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Diversity at The Dude: Laurie Amagan

Hayli Mayo
  • Sep 03, 2020
  • 4 minute read

Welcome to our September edition of Diversity at The Dude. With this series, we aim to amplify diverse voices within our company by sharing personal stories, experiences and perspectives, while championing diversity, equity, inclusion and belonging. 

This month, meet Laurie Amagan, Associate Product Manager.  

Q: Give us a little background on who you are and your journey to The Dude. 

  • I am Laurie Amagan,Associate Product Manager for Asset EssentialsTM, one of our work and asset management solutions. I served in the Army following college, then joined civilian employment in a few different capacities. In 2011, a friend of mine found SchoolDude in the Triangle Business Journal’s Best Places to Work feature. I was intrigued by the culture I found at SchoolDude  and applied immediately. Since joining The Dude, I have taken on a variety of roles in Support, Implementation, Solutions Consulting and am now part of the team that shapes Asset Essentials. I celebrated my nine-year anniversary at The Dude in August! 


Q: You are very involved at The Dude – talk a little about that.  

  • What I’ve come to love about The Dude are the numerous opportunities to get involved and make a difference. I am a member of the Diversity and Inclusion (D&I) committee, Good Dude, the Veterans Employee Resource Group and assisted with Holiday for Heroes last year. Good Dude focuses on supporting communities through volunteering and fundraising for nonprofits. It is also an amazing way to build relationships with other employees and members of the community. The D&I committee focuses and acts on fostering a safe environment for all, through events, Lunch & Learns and educational programs.  


Q: You are very passionate about inclusion. What does diversity and inclusion mean to you? 

  •  To borrow from Verna Myers, “Diversity is being invited to a party; inclusion is being asked to dance.” Every year at Dude University (when it is in person), there is a client appreciation dinner, which is followed by a dance party. Our hope is that everyone attending gets the feeling that no matter who you are, where you come from or what you do, we want you to feel like you are part of Dude Nation and you can be out on the dance floor without reservation, doing your best Wobble of course. This is why I love being part of a community that strives to create a welcoming and inclusive environment for all.  


Q: Within the D&I committee, you are starting a veterans-specific employee resource group (ERG). Can you tell us a little more about that? 

  • I joined the D&I committee earlier this year and have seen the impact they, and the various ERGs, have on the community and culture at The Dude. Since I am a veteran, I want to create a new arm of the D&I committee focused on this group and their families. While we are still in the beginning stages, I look forward to this group being a source of community for those it serves and an educating tool for everyone else. Some of our members, including myself, volunteer with the Hire Heroes USA organization to help veterans and those transitioning out of the military with things like career counseling and mock interviews.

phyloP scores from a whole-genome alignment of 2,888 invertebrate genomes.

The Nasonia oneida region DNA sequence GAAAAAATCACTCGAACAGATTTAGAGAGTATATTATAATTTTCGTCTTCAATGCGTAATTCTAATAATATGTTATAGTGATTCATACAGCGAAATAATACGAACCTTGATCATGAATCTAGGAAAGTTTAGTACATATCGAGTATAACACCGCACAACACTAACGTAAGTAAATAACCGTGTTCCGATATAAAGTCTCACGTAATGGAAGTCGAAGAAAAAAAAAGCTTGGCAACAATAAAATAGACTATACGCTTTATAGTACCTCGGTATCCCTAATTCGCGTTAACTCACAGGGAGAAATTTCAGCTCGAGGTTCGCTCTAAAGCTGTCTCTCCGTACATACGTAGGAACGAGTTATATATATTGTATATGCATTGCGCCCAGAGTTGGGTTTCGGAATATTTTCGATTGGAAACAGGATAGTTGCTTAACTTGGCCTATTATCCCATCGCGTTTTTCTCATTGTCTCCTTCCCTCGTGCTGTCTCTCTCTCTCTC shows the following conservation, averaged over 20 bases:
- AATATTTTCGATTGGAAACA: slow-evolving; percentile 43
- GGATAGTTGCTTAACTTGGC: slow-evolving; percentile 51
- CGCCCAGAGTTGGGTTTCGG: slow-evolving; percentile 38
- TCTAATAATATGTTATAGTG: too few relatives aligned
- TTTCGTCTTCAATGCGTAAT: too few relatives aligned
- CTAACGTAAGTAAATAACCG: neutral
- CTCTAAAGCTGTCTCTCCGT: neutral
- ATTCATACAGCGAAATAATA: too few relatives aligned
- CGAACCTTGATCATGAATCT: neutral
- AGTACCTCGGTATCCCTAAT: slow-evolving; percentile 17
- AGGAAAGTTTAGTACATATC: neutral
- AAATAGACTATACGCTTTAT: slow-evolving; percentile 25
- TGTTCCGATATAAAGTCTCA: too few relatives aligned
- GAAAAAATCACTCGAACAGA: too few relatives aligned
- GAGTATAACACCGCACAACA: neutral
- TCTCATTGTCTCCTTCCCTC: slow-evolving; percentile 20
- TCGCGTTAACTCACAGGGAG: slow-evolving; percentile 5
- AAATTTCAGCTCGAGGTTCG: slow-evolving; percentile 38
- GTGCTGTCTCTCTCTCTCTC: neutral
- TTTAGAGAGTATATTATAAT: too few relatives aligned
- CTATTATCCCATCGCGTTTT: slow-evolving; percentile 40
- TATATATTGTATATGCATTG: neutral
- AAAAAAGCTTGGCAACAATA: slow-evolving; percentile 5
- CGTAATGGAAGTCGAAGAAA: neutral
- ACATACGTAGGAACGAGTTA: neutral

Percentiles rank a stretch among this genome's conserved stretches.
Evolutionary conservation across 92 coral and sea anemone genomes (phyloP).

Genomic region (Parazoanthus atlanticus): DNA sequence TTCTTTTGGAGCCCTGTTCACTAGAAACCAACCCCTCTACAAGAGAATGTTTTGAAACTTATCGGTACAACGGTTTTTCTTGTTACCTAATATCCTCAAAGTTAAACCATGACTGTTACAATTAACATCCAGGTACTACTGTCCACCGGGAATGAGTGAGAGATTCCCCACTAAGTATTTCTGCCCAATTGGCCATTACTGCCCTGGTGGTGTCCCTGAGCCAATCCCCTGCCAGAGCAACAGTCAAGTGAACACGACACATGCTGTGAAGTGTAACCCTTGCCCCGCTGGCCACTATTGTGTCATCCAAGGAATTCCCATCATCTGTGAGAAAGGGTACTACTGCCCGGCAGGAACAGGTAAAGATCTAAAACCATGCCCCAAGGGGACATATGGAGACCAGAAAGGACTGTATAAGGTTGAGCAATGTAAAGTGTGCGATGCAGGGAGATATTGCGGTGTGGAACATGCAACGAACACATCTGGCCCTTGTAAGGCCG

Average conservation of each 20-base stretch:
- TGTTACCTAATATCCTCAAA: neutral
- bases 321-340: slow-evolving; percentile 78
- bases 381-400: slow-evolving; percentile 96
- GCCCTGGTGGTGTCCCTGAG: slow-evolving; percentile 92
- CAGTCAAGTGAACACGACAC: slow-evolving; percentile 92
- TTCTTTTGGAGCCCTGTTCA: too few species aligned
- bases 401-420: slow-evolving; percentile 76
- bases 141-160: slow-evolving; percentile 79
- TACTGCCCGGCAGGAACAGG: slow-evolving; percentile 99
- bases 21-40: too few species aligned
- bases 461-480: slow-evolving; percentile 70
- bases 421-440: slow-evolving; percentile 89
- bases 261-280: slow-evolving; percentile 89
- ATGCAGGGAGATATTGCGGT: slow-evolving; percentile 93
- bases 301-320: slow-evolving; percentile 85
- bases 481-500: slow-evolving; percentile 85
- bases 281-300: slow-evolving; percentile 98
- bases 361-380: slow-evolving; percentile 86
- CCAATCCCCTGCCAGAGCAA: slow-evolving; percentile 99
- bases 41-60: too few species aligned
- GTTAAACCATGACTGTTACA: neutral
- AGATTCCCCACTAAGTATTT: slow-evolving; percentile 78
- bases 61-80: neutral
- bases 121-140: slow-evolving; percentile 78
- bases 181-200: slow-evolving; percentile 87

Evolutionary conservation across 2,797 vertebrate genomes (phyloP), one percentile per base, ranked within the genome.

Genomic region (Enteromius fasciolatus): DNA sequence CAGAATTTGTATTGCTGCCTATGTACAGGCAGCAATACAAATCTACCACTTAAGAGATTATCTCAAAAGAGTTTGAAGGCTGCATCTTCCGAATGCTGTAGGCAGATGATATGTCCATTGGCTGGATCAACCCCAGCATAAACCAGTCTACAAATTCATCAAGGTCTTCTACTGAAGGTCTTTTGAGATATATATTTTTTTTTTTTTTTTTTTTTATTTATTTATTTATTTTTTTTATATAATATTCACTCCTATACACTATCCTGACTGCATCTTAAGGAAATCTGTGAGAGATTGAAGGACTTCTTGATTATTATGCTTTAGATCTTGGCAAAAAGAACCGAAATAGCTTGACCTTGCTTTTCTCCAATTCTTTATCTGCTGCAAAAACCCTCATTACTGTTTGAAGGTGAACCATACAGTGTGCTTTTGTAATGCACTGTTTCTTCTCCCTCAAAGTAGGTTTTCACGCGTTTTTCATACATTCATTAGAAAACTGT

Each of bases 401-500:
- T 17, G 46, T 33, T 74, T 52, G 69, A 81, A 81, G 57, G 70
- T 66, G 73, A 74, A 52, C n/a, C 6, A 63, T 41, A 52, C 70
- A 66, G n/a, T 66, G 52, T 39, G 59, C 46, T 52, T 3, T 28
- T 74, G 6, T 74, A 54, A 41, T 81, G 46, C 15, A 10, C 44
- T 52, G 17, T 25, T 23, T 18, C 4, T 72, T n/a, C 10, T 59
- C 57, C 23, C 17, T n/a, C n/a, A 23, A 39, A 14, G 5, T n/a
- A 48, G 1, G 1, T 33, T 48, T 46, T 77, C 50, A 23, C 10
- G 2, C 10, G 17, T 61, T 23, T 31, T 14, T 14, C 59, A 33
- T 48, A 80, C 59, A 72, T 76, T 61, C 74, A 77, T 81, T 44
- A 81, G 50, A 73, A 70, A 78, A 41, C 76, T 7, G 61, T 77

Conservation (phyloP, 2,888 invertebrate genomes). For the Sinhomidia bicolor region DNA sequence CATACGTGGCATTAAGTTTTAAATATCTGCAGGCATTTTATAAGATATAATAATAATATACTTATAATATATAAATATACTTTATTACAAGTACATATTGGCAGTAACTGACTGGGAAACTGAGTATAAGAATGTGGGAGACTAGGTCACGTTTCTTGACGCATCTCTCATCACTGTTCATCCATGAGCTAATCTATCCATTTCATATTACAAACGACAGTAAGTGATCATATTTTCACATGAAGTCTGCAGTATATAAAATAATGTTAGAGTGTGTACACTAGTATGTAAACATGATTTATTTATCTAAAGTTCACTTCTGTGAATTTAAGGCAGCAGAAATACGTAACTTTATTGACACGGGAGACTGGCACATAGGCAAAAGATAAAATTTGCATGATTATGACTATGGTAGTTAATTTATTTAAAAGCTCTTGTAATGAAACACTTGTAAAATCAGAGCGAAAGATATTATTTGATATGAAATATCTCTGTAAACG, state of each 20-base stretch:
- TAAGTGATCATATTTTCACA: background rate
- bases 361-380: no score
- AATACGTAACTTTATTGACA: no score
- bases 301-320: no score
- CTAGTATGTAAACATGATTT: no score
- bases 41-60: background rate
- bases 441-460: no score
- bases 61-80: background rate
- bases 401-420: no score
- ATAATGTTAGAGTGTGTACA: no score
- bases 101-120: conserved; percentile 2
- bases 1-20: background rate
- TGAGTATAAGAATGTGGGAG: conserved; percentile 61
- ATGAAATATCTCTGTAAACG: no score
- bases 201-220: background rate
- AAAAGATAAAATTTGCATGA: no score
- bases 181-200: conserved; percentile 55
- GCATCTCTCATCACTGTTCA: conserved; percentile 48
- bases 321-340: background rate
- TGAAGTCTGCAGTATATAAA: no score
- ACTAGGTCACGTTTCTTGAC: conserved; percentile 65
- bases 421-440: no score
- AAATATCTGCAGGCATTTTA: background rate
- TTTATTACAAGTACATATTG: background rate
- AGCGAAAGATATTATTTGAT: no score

Q: Allyship is a large part of the Dude Solutions culture. What are some ways we can all be allies?  

  •  I’ve learned that it’s extremely important to continuously and consistently understand your own privilege and that allyship is using your privilege for good. As a tenured employee, a veteran and an Asian woman, I want to use my knowledge and experience to aid others in any way possible. 

  • I really enjoyed the last Hues of Dude Lunch & Learn with Erin Miller. She gave so many applicable ways to be an ally, as well as resources to continue educating ourselves. Education and acting on what you learn is the most important aspect in continuing your growth as a true ally. 


Q: Do you have any words of advice for those entering the tech field? 

  • For veterans' transitioning to civilian employment, think of all the skill sets you have acquired and how they can be utilized in your new environment. Translate qualities you have learned —flexibility, working under pressure, remote work environments, pivoting to handle and finish a variety of tasks — to what you can bring to the table.  

  • For everyone: network, network, network! Get an insider's view and opinions on work culture and environment to make informed decisions on your next steps. Finally, support everyone in their different capacities and have a servant's heart.

Strive to assist and encourage others to do their best work.



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